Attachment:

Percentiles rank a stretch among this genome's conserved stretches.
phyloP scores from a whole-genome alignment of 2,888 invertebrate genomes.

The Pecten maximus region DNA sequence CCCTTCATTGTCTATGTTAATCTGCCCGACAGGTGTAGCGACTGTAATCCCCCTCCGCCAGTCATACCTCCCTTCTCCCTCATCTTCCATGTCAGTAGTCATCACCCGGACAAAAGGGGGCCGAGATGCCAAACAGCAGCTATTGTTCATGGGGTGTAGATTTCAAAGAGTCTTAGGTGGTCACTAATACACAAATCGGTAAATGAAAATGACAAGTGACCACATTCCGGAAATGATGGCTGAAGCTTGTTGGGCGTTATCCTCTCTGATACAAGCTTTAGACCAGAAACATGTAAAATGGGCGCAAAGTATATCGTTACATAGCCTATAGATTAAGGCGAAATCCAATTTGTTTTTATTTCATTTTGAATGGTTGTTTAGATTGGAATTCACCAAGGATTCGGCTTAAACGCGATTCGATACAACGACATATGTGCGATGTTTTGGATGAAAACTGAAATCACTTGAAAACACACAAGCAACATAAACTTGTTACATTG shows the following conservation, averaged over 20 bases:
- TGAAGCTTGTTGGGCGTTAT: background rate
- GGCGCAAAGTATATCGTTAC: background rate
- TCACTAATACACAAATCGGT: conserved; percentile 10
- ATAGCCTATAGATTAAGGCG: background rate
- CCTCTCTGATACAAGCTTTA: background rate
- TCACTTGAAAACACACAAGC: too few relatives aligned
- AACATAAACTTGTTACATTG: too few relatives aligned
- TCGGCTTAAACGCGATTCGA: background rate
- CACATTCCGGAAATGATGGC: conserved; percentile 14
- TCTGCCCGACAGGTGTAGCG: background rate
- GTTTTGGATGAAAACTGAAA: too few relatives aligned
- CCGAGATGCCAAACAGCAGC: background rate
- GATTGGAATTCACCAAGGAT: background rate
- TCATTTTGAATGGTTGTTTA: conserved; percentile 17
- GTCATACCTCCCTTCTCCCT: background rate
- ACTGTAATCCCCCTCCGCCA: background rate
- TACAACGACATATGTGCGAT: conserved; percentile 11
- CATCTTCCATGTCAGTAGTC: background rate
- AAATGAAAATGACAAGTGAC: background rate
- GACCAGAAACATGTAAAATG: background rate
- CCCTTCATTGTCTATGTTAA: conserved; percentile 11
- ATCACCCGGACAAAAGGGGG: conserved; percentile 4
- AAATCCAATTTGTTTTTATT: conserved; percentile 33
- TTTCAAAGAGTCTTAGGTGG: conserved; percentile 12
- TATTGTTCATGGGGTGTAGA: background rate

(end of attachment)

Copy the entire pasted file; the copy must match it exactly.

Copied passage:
Percentiles rank a stretch among this genome's conserved stretches.
phyloP scores from a whole-genome alignment of 2,888 invertebrate genomes.

The Pecten maximus region DNA sequence CCCTTCATTGTCTATGTTAATCTGCCCGACAGGTGTAGCGACTGTAATCCCCCTCCGCCAGTCATACCTCCCTTCTCCCTCATCTTCCATGTCAGTAGTCATCACCCGGACAAAAGGGGGCCGAGATGCCAAACAGCAGCTATTGTTCATGGGGTGTAGATTTCAAAGAGTCTTAGGTGGTCACTAATACACAAATCGGTAAATGAAAATGACAAGTGACCACATTCCGGAAATGATGGCTGAAGCTTGTTGGGCGTTATCCTCTCTGATACAAGCTTTAGACCAGAAACATGTAAAATGGGCGCAAAGTATATCGTTACATAGCCTATAGATTAAGGCGAAATCCAATTTGTTTTTATTTCATTTTGAATGGTTGTTTAGATTGGAATTCACCAAGGATTCGGCTTAAACGCGATTCGATACAACGACATATGTGCGATGTTTTGGATGAAAACTGAAATCACTTGAAAACACACAAGCAACATAAACTTGTTACATTG shows the following conservation, averaged over 20 bases:
- TGAAGCTTGTTGGGCGTTAT: background rate
- GGCGCAAAGTATATCGTTAC: background rate
- TCACTAATACACAAATCGGT: conserved; percentile 10
- ATAGCCTATAGATTAAGGCG: background rate
- CCTCTCTGATACAAGCTTTA: background rate
- TCACTTGAAAACACACAAGC: too few relatives aligned
- AACATAAACTTGTTACATTG: too few relatives aligned
- TCGGCTTAAACGCGATTCGA: background rate
- CACATTCCGGAAATGATGGC: conserved; percentile 14
- TCTGCCCGACAGGTGTAGCG: background rate
- GTTTTGGATGAAAACTGAAA: too few relatives aligned
- CCGAGATGCCAAACAGCAGC: background rate
- GATTGGAATTCACCAAGGAT: background rate
- TCATTTTGAATGGTTGTTTA: conserved; percentile 17
- GTCATACCTCCCTTCTCCCT: background rate
- ACTGTAATCCCCCTCCGCCA: background rate
- TACAACGACATATGTGCGAT: conserved; percentile 11
- CATCTTCCATGTCAGTAGTC: background rate
- AAATGAAAATGACAAGTGAC: background rate
- GACCAGAAACATGTAAAATG: background rate
- CCCTTCATTGTCTATGTTAA: conserved; percentile 11
- ATCACCCGGACAAAAGGGGG: conserved; percentile 4
- AAATCCAATTTGTTTTTATT: conserved; percentile 33
- TTTCAAAGAGTCTTAGGTGG: conserved; percentile 12
- TATTGTTCATGGGGTGTAGA: background rate